I can’t say that my journey of doing hard things has been anything spectacular. In fact most of ya’ll would possibly consider me the least experienced to write on this topic.
I never ran any political campaign, never raised an enormous amount of money for some kind of organization or ministry; never started a business. I am just Hannah, a simple rather unordinary ordinary girl.
Nevertheless, hard things do exist in my life.
The dreadful math monster of doom… Seriously.
Math stands as one of my biggest most tear-producing, frustrating, despicable, painful, and discouraging obstacles in my life and it all began at age 5 or 6.
I realize that there are lots of people who have struggled or are struggling with math and I am sure there are lots of you reading this who can totally relate to my story; the story of fighting and failing, of giving up and trying again, yet of eventual victory and freedom.
I vividly remember those days of old. Each passing day was a struggle. Year by year went by and math continued to haunt me. I went through algebra 3 or 4 times, yet still didn’t understand and eventually ended up graduating simply because I had to move on in life and couldn’t stay in high school forever just because of math.
College didn’t save me from this dreadful monster either. It continued to haunt me, stalk me, and hurl its self at me. I needed 4 credits of math in order to graduate from this college whether I got an associate’s degree or a bachelor’s.
I studied for a math CLEP test for two summers in a row (a horrible way to spend your summer, by the way) and then I studied again over my Christmas break, yet each time I freaked out and never took the test, knowing for sure that it would destroy me and I would be unable to pass the test.
Now in my third semester of college and spring break just around the corner, I knew that I must defeat this math. I signed up for the CLEP, studied for it one last time, and took the test with fear and trembling, yet with prayers surrounding me.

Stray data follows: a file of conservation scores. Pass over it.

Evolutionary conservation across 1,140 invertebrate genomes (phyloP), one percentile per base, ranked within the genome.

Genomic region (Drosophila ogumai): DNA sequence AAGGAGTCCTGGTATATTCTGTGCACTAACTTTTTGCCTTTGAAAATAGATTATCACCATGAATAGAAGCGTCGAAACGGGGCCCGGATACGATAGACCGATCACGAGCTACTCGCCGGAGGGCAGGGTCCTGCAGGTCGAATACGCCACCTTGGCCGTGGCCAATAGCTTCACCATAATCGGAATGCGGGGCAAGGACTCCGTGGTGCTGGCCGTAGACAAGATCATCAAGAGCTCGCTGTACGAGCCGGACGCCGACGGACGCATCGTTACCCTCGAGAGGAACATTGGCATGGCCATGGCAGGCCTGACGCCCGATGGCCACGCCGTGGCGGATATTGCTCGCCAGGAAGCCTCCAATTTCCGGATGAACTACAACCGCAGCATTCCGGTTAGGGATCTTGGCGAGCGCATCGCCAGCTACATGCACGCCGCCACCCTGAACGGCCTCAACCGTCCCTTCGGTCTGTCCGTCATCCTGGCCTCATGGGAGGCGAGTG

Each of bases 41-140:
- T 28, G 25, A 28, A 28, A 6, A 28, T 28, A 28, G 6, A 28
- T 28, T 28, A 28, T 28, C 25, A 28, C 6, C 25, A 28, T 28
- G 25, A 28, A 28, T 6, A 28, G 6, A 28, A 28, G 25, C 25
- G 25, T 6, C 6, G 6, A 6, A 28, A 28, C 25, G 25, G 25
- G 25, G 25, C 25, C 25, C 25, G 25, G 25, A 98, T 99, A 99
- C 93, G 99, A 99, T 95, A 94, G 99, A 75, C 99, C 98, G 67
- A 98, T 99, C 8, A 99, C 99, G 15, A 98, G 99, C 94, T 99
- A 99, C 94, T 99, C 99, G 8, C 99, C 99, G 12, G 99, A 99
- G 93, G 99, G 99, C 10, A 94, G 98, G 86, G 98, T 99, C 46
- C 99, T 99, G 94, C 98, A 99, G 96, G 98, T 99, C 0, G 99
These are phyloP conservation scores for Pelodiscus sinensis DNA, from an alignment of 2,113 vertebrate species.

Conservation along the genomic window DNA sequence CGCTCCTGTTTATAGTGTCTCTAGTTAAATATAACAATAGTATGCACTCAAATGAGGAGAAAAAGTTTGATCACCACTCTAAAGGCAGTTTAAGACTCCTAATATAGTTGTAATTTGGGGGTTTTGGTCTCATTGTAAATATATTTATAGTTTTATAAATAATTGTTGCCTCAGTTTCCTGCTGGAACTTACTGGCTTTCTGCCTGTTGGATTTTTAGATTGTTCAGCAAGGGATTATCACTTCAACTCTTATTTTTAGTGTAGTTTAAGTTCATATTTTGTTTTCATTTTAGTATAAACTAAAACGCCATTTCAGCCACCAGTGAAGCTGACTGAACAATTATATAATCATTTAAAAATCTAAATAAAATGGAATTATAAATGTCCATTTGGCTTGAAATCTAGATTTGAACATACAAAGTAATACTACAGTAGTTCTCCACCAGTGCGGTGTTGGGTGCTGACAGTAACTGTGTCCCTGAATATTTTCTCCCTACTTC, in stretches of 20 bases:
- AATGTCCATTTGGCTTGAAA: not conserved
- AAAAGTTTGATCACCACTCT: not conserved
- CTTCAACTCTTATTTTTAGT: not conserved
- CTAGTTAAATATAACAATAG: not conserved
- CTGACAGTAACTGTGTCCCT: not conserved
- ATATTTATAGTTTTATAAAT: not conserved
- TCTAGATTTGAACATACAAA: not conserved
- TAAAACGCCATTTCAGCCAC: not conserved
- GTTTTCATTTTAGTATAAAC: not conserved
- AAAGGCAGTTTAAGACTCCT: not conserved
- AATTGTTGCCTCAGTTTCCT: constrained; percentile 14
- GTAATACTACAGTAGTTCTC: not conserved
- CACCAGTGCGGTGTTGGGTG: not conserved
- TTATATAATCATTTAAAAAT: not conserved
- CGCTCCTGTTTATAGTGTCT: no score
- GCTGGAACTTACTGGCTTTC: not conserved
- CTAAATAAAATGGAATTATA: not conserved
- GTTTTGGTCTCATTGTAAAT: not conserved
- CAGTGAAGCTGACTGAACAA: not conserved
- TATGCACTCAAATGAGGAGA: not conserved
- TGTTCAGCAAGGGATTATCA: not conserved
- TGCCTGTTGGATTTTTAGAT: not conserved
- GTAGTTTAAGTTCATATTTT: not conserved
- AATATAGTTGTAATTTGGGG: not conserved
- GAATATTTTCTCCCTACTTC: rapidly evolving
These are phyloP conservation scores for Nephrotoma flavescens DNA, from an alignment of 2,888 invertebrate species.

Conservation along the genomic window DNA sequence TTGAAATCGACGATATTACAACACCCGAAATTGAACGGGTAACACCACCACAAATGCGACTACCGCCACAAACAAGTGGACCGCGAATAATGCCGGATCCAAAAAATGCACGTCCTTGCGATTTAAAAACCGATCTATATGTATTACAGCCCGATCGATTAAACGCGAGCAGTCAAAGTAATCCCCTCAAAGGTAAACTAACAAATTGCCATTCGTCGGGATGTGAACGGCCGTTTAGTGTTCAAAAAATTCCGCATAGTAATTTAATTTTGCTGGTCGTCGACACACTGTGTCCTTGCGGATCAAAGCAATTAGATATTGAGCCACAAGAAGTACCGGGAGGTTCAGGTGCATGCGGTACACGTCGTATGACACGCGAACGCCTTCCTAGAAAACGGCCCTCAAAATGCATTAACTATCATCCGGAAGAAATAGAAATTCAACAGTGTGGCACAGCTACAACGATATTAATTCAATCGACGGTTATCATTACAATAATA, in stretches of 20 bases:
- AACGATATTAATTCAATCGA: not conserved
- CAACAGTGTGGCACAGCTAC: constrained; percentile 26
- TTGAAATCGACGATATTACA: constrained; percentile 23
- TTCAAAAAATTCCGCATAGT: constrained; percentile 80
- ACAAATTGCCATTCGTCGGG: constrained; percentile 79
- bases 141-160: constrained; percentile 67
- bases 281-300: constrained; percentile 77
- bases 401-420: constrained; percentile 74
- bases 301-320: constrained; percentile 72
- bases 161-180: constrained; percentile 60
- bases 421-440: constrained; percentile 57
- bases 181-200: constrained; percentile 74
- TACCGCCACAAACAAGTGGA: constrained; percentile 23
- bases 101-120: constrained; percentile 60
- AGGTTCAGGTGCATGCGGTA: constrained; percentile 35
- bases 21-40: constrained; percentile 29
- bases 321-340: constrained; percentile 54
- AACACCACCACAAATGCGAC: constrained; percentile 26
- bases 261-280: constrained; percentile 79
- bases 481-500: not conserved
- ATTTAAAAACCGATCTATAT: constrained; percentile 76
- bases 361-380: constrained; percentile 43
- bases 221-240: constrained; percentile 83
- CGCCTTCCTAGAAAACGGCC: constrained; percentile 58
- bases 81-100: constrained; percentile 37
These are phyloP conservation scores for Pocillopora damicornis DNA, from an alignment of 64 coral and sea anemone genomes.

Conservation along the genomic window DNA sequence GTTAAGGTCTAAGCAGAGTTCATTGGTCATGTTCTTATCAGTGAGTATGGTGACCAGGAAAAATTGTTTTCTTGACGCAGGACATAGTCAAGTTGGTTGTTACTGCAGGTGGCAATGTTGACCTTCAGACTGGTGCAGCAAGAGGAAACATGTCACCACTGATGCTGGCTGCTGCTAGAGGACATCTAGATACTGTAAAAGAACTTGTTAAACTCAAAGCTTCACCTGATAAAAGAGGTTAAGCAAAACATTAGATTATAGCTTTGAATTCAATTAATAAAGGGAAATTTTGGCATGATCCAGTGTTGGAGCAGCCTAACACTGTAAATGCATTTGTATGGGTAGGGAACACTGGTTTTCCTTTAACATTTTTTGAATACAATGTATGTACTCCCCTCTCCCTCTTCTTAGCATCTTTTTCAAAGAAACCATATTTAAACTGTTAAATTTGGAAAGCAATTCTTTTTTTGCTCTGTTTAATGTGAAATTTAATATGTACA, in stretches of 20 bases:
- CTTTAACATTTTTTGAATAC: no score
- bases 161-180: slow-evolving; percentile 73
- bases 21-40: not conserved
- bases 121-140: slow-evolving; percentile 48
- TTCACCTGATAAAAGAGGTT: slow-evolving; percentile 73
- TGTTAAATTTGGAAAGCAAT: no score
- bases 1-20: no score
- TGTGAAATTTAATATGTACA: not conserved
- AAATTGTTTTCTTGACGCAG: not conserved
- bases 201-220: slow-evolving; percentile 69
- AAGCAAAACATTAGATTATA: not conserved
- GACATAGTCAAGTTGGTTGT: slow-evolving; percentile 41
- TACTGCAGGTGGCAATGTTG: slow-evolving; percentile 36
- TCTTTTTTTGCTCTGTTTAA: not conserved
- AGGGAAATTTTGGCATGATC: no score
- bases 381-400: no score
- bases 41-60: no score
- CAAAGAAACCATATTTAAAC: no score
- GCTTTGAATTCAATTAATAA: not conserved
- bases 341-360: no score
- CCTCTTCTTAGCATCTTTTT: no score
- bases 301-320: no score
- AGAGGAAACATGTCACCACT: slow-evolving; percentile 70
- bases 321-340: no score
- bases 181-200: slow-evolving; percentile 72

I am pretty sure that was the longest hour and a half I ever experienced, yet by God’s mercy and grace and many people praying, I passed the test with exactly the percentage I needed.
Trying to learn math. Learned perseverance instead.
I openly admit that I failed and gave up on multiple occasions, yet God never gave up on me and he gave me the courage to get back up and try again. And yeah, I got back up only to fail again, yet God was still there for me.
My point is, doing hard things often requires failing and maybe failing lots. Doing hard things may not be something extraordinary and glamorous, but could mean simply being faithful in a school course, such as math.
Doing hard things doesn’t necessarily mean you’ll change the world, but simply being faithful to persevere in the little things that don’t seem to make a difference.
I used to feel discouraged because while so many rebelutionaries were, it seemed, doing all these great and amazing things, I would sit in my home and struggle through another lesson of math, never seeing any fruit from my labors and always failing.
Yet I now can look back and see that it was one more thing in my life that I did persevere through and for that I am grateful. Doing the hard thing of finishing my math may not change the world, but persevering can (just read the story of William Wilberforce).
What challenges are teaching you perseverance?
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